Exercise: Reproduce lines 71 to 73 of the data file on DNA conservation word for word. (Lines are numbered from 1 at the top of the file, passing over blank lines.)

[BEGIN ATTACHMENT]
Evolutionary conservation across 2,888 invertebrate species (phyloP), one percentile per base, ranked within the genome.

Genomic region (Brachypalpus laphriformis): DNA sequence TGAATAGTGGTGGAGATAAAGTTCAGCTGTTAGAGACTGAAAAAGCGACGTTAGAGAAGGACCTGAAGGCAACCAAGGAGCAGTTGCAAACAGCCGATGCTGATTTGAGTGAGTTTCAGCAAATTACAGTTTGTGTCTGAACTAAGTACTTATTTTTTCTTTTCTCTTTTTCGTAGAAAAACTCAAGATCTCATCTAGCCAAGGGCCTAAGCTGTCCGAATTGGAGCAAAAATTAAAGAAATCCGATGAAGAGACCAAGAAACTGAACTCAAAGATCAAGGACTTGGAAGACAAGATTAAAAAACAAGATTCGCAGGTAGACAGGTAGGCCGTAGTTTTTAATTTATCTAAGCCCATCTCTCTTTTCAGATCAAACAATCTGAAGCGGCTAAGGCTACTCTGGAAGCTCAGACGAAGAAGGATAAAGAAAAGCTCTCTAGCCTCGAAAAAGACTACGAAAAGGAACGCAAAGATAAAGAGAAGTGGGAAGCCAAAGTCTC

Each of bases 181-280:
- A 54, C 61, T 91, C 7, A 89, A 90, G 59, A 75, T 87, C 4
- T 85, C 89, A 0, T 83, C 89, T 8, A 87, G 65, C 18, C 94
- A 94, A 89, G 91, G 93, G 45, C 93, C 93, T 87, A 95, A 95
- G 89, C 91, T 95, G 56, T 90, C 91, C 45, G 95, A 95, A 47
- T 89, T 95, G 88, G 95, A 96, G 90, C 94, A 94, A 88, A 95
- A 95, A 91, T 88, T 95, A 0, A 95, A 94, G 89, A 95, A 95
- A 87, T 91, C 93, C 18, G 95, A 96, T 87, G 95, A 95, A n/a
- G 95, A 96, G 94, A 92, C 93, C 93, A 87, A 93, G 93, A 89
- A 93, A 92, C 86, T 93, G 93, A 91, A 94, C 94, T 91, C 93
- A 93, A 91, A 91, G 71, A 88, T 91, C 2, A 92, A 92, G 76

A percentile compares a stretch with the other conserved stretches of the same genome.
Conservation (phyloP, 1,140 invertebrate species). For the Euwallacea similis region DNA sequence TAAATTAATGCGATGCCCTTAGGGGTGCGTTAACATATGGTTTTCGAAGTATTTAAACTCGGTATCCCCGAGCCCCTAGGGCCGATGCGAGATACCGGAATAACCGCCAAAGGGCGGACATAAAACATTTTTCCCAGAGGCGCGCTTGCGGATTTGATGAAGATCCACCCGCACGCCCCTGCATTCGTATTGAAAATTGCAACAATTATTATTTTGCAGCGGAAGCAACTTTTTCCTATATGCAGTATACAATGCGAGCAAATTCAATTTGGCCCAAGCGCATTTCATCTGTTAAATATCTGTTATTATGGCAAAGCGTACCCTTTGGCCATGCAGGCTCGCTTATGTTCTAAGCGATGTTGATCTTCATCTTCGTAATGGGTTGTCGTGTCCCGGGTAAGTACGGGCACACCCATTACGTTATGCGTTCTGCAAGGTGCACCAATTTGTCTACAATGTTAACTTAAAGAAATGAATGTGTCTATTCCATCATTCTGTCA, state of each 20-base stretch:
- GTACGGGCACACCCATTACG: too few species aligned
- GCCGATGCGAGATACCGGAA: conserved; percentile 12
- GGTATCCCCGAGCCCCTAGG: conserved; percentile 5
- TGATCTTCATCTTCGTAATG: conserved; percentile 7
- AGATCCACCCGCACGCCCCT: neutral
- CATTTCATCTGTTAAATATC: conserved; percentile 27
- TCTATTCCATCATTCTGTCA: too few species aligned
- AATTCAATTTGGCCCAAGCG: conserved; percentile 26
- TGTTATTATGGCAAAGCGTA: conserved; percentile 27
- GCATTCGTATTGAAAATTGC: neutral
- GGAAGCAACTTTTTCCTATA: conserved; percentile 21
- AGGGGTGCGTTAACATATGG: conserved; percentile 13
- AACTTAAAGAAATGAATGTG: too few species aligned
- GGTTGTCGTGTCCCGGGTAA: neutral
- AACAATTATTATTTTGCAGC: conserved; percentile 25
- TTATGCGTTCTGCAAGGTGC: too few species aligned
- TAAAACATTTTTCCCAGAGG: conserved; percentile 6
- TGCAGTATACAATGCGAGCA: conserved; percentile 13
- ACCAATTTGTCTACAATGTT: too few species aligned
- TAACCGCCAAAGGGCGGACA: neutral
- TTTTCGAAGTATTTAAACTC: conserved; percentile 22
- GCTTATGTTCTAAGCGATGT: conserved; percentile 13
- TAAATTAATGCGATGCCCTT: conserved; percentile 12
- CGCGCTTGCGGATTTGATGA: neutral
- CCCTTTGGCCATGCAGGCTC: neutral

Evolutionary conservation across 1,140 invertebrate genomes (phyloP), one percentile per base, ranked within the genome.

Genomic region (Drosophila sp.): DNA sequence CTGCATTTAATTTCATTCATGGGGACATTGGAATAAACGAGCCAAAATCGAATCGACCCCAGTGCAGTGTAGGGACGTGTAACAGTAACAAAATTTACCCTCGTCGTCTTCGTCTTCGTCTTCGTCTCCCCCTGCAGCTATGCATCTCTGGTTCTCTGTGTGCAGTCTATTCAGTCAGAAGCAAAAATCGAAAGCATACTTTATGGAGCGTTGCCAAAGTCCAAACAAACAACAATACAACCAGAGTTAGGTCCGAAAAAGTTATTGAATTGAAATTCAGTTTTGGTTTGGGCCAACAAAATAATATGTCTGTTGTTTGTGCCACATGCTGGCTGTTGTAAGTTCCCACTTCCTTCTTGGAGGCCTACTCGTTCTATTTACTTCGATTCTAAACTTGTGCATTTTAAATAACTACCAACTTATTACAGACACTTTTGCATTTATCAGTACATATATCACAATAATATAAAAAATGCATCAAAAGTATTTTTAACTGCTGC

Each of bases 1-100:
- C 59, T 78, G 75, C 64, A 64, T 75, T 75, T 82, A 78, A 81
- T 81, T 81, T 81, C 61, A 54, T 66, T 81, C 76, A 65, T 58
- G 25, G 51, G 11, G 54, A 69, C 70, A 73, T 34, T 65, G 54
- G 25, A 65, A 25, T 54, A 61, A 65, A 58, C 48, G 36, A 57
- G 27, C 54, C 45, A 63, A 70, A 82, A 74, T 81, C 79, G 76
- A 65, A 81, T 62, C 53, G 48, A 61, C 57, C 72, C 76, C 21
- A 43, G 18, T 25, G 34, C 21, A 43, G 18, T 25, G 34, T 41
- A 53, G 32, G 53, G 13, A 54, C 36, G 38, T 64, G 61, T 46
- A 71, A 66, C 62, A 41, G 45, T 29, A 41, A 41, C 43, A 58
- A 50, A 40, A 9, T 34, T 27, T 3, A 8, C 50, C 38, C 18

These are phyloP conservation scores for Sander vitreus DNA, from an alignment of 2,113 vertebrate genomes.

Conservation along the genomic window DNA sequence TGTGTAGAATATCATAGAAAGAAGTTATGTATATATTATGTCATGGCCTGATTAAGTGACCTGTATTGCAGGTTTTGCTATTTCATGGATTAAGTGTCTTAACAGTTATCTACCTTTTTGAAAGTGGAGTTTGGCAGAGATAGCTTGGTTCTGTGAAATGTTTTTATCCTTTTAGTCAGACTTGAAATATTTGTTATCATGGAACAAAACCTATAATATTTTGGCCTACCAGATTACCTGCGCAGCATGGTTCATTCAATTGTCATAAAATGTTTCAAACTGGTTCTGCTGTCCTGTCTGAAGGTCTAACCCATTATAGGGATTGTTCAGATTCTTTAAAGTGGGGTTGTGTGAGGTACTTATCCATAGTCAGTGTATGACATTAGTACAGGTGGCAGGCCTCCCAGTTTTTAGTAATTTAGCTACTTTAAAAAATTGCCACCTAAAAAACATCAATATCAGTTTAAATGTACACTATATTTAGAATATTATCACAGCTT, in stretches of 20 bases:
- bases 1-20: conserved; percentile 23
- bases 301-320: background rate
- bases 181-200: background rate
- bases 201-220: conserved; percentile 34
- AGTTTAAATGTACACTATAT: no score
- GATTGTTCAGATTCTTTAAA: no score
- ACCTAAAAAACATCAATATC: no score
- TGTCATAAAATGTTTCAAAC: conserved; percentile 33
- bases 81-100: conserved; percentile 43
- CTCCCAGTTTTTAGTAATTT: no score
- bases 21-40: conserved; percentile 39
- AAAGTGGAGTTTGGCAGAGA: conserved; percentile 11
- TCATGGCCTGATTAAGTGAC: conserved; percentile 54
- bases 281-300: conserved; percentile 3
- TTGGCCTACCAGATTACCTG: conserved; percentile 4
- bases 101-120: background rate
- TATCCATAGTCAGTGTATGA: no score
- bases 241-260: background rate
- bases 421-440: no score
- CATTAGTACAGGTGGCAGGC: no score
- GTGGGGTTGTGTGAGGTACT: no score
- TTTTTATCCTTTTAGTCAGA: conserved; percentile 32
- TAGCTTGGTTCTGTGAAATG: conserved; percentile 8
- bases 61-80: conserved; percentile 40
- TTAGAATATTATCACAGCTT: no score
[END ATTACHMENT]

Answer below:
- bases 101-120: background rate
- TATCCATAGTCAGTGTATGA: no score
- bases 241-260: background rate